This is why life jackets are preferred in life-saving situations as a buoyancy aid where the wearer might find themselves in the water for an extended time. Another reason life jackets are preferred is when the swimming ability of people cannot be determined or relied upon, for example, kayak lessons for children.
Unfortunately, the shape and size of a life jacket can get in the way and hinder watersport activities, such as swimming, paddle boarding and kayaking. So, when competent swimmers and regular watersport enthusiasts go out into the water, they opt for a PFD because of their ease of movement and comfort.
While there are a few exceptions, the general rule is that a PFD is designed for recreational activities in or on the water. At the same time, life jackets are generally used for undesirable situations.
To ensure that the wearers are grabbed out of the water quickly, life jackets need to accommodate several features that will grab the attention of rescuers. Because of this, life jackets are made from bold and bright colors and have shrill whistles.
Different Classifications of a PFD
PFDs will be ranked by flotation level in types:
- Type I – levels 150 and 100
- Type II – level 50
- Type III – level 50S
Type 1 is the only PFD type flotation aid classified as a traditional life jacket. These PFDs have neck support to keep the unconscious wearer face up above the water. A level 150 PFD, in terms of buoyancy and safety, refers to a deep-water life jacket that’s suitable for offshore use. The 150 means that the life jacket buoyancy at least 150 Newtons.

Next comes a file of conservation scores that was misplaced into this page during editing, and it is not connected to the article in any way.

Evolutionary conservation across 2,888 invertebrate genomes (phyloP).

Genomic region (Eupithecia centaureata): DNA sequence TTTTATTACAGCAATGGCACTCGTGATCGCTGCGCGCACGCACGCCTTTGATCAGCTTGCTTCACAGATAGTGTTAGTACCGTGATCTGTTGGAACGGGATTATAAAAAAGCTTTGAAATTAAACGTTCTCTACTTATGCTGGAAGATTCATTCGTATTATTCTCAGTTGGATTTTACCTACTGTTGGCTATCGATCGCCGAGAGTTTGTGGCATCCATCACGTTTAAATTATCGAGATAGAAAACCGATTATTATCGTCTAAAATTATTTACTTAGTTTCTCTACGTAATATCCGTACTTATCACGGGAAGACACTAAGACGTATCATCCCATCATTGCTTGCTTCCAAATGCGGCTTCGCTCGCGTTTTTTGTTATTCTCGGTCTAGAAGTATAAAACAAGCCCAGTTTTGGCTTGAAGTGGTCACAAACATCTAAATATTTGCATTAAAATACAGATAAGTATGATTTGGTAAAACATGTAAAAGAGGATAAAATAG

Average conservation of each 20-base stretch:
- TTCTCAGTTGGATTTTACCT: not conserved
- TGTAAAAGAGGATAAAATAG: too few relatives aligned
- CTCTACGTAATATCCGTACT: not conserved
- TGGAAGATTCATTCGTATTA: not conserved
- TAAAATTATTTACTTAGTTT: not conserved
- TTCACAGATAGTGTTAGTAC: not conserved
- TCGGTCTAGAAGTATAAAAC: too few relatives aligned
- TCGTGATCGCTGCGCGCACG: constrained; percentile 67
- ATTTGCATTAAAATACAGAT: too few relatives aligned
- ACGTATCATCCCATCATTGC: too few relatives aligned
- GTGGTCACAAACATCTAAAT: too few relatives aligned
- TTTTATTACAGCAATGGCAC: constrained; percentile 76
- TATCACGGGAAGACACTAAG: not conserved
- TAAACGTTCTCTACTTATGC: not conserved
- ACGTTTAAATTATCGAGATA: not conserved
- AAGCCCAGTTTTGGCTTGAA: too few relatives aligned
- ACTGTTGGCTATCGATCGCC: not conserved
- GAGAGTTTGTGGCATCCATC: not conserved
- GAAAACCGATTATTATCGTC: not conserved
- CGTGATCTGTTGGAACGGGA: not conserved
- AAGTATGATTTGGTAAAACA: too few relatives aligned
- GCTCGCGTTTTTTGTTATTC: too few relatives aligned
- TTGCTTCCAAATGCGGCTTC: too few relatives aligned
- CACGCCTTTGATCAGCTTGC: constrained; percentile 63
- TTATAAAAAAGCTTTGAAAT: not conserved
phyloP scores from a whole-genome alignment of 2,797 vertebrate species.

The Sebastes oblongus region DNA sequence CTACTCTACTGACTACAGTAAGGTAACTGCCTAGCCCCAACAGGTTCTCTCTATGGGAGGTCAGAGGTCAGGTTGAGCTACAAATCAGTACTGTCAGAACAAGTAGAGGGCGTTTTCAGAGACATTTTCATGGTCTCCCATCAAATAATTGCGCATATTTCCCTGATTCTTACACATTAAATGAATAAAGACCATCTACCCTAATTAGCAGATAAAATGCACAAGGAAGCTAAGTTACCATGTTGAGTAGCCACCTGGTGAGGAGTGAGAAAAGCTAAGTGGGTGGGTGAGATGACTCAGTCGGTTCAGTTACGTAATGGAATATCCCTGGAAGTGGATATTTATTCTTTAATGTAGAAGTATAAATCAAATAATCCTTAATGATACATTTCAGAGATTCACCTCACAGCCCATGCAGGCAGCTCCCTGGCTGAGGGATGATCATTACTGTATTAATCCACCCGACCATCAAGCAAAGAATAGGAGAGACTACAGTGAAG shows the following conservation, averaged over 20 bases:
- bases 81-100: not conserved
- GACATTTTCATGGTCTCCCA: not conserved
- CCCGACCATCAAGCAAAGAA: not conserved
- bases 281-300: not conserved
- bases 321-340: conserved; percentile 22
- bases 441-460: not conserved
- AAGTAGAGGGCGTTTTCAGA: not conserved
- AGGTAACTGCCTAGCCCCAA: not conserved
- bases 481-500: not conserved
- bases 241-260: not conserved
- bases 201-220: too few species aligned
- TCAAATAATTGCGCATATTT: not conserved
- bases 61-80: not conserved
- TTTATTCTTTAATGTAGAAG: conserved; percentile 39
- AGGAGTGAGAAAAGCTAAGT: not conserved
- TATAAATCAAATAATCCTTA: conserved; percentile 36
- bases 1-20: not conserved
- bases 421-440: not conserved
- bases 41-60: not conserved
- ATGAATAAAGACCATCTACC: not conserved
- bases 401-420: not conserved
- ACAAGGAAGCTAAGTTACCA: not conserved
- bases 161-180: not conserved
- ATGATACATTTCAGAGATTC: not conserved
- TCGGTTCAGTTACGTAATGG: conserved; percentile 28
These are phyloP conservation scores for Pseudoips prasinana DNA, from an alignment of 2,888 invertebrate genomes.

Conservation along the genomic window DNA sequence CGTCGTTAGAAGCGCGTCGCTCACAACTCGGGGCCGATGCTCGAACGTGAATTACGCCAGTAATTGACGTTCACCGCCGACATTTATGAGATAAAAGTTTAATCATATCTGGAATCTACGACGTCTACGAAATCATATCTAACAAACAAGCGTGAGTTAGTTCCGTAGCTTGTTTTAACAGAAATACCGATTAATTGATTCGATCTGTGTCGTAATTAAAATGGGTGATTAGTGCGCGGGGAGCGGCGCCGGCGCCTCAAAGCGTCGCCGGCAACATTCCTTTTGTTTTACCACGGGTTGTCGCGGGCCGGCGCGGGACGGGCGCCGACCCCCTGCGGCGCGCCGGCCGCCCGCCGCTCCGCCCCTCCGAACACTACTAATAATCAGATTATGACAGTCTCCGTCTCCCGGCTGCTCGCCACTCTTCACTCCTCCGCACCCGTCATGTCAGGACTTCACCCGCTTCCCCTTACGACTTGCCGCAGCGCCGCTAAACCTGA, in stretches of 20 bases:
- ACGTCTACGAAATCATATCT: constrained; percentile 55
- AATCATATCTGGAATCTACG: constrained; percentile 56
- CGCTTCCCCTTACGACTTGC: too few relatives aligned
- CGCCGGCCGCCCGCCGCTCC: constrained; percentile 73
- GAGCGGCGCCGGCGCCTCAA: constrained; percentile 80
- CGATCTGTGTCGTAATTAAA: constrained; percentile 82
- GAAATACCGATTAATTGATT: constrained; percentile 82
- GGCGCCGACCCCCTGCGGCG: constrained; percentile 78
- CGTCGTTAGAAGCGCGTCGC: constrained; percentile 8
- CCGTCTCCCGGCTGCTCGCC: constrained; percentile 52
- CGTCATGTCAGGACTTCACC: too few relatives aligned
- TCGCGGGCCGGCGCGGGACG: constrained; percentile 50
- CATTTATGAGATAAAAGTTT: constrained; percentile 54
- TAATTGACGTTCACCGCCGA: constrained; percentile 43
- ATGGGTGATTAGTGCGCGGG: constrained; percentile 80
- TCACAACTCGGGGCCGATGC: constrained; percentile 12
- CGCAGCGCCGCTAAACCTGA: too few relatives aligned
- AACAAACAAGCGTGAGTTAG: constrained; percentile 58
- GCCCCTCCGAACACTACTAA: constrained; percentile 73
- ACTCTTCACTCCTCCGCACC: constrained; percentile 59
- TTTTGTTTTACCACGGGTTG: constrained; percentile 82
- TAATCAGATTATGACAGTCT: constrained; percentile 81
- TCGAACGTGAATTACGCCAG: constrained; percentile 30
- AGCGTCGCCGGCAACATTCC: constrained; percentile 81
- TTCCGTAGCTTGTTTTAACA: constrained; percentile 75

To summarize, all life jackets are PFDs, but not every PFD is a life jacket. PFDs and life jackets are both designed to keep you afloat in the water if something were to go wrong.
In the difference between a life jacket vs PFD, life jackets are designed to keep an unconscious person afloat, while a PFD is used to keep conscious people afloat. This is because a life jacket has more buoyancy than a PFD and can turn the wearer around in the water, so their face is up toward the sky.
Competent swimmers and frequent watersport enthusiasts opt to wear a PFD instead of a life jacket because they can keep themselves afloat for a longer timeframe than those who aren’t confident in their swimming abilities. They also choose to wear a PFD because they’re more comfortable and less restricting than a life jacket.
It’s highly recommended that you always wear a PFD or life jacket when on the water unless it’s safe for you to take it off. Even if you’re a competent swimmer, this is true because you never know when something unexpected will happen that puts you in a situation that you aren’t prepared for, like rough water.
If you’re comfortable out on the open water, you should be okay wearing a PFD. However, if you aren’t comfortable or want to be prepared for the unexpected, you should opt for a life jacket. Ultimately, the choice is yours.
Hopefully, this article has helped you determine the significant differences between a life jacket and PFD.